• Zest 1/2 lemon
  • 2 stems fresh thyme, leaves finely chopped
  • 2 tablespoons chopped fresh chervil
  • Salt and pepper

Procedure

When you buy a whole chicken cut up into pieces, you will get 2 breasts, 2 thighs, 2 wings, and 2 legs. Because the breasts are so much bigger than the other pieces, I cut them each in half, cutting perpendicularly through the bone. Season the chicken pieces liberally with salt and pepper, and sprinkle with 1 tablespoon chopped fresh chervil.

Heat a wide, deep sauté pan over medium heat, and when the pan is hot, add the oil. Place the chicken in the hot pan, and sear until golden brown. Turn over, and sear until golden brown on the other side. Remove to a plate.

Lower the heat to low, and add the preserved lemons, garlic, and citrus zests. Quickly stir them around in the hot oil, and then add the white wine. Raise the heat to high, and use a whisk to pick up all the pieces of crisp chicken from the bottom of the pan. Add the stock, and season with salt and pepper.

Add the chicken pieces back into the pot, and when the liquid boils, reduce the heat to low. Cover the pot, and cook for 30 minutes.

Remove the lid, and cook uncovered for 5 minutes more. Take the pan off the heat, and move the chicken pieces to a serving platter. Whisk 2 tablespoons of crème fraîche into the hot wine and stock, then pour over the chicken. Top with the Chervil Gremolata (recipe follows) and serve with crusty baguette or colorful couscous.

Chervil Gremolata

Mix together all the ingredients in a small bowl, then sprinkle on top of the hot Preserved Lemon Citrus Chicken.

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Categories: Recipes, Series, The Secret Ingredient
 

The Secret Ingredient (Preserved Lemons) Part II: Parmesan, Preserved Lemon, and Thyme Wafers

RECIPE: Parmesan, Preserved Lemon, and Thyme Wafers
Preserved Lemons

Preserved Lemons

Get the whole story at Serious Eats.

Parmesan, Preserved Lemon, and Thyme Wafers
makes 9 wafers
Ingredients
  • 2 tablespoons finely chopped preserved lemon (about 1/2 small preserved lemon)
  • 1 cup grated Parmesan cheese
  • 1 teaspoon chopped fresh thyme leaves

Procedure

Preheat the oven to 400°F.

Place the finely chopped preserved lemon pieces in a mesh strainer, and rinse very well. Dry on paper towels, and pat very dry.

Mix together the dry lemon pieces, the Parmesan, and the chopped fresh thyme leaves. On a Silpat- or parchment-lined baking sheet, heap little tablespoon mounds of the cheese mixture, leaving room for them to spread as they melt, and bake in the oven for 4 or 5 minutes, until golden. Allow to cool completely on the baking sheet, then lift off with a spatula and allow to rest on paper towels.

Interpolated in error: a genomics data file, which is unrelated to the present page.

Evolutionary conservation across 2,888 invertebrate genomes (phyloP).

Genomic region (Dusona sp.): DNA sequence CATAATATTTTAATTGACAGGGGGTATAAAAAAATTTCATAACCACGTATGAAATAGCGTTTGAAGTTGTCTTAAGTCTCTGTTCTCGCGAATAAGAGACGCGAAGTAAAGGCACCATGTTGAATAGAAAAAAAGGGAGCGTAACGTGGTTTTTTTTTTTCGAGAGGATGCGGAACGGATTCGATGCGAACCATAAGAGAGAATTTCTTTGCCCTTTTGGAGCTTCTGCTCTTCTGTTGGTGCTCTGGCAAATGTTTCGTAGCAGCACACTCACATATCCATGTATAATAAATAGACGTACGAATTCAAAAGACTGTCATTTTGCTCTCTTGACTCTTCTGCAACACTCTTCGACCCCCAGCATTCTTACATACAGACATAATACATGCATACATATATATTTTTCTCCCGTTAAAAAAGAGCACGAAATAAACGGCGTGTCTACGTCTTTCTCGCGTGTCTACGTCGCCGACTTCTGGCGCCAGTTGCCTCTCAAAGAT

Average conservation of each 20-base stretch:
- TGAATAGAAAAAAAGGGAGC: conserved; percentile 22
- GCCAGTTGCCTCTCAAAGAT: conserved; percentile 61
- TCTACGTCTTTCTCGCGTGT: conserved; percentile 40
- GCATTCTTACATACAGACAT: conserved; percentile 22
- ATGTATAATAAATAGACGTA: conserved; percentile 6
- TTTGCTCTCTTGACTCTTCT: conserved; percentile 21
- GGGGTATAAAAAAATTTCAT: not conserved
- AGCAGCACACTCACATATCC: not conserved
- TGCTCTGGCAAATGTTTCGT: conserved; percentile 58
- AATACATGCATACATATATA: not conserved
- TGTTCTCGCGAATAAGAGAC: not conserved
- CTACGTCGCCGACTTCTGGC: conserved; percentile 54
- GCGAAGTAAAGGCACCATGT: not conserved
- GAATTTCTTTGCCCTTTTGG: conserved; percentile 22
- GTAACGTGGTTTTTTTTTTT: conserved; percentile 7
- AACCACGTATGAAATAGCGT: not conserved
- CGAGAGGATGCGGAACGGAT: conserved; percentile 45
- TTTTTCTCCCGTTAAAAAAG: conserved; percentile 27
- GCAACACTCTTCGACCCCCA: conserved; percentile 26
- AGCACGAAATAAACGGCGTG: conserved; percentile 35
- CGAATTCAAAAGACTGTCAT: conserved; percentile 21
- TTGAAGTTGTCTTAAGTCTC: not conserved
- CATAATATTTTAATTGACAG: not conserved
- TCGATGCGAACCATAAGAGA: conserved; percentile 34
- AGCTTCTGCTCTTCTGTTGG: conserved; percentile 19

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The Secret Ingredient (Preserved Lemons) Part I: Preserved Lemon Semifreddo with Basil Syrup

RECIPE: Preserved Lemon Semifreddo with Basil Syrup
Preserved Lemon Semifreddo

Preserved Lemon Semifreddo

Get the whole story at Serious Eats.

My grandmother was born in Casablanca, Morocco, just in time for the era of Rick’s Café Americain. I think glamor must have been one of the components of Casablanca’s municipal water in the 1940s, and my grandmother must have imbibed a lot of it. By the time she was six years old, she was fluent in French, Arabic, and Hebrew. How fortuitous for me–not linguistically, but culinarily. It is a lucky few who go to grandma’s for couscous and mint tea.

Mémé (that’s “Nana” in French) was, and is, something of a femme fatale. And every woman will tell you that the secret to allure is mystery. I think certain things, like her natural hair color and the dimensions of her still-narrow waist, are a mystery even to Mémé herself. And she guards some of the secrets to her cuisine as closely as she does the name of her perfume.

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French in a Flash: Dijon Pork Paillard with Spinach and Flower Salad

RECIPE: Dijon Pork Paillard
Dijon Pork Paillard

Dijon Pork Paillard

It was Voltaire who told us to tend our gardens. I prefer to eat mine…

Have spring flowers for dinner tonight in this week’s French in a Flash for Serious Eats: Dijon Pork Paillard with Spinach and Flowers.

Bon app!

Dijon Pork Paillard
serves 4

Dijon Pork PaillardIngredients

  • 2 tablespoons champagne vinegar
  • 1/4 cup olive oil
  • 1/2 clove garlic, grated
  • 1 tablespoon grain mustard
  • 1 teaspoon honey
  • 1 tablespoon crème fraîche
  • Salt and pepper
  • 4 thin-cut pork chops
  • 3/4 cup flour
  • 2 eggs
  • 2 tablespoons Dijon
  • 1 1/2 cups panko
  • 1 1/2 cups baguette crumbs
  • Olive oil for pan frying
  • 5 ounces prewashed baby spinach
  • 3/4 ounce edible flowers

Procedure

  1. First, prepare the salad dressing. In a jar, combine the vinegar, olive oil, garlic, grain mustard, honey, crème fraiche, and salt and pepper. Twist on the cap and shake vigorously.
  2. Preheat the oven to 350°F.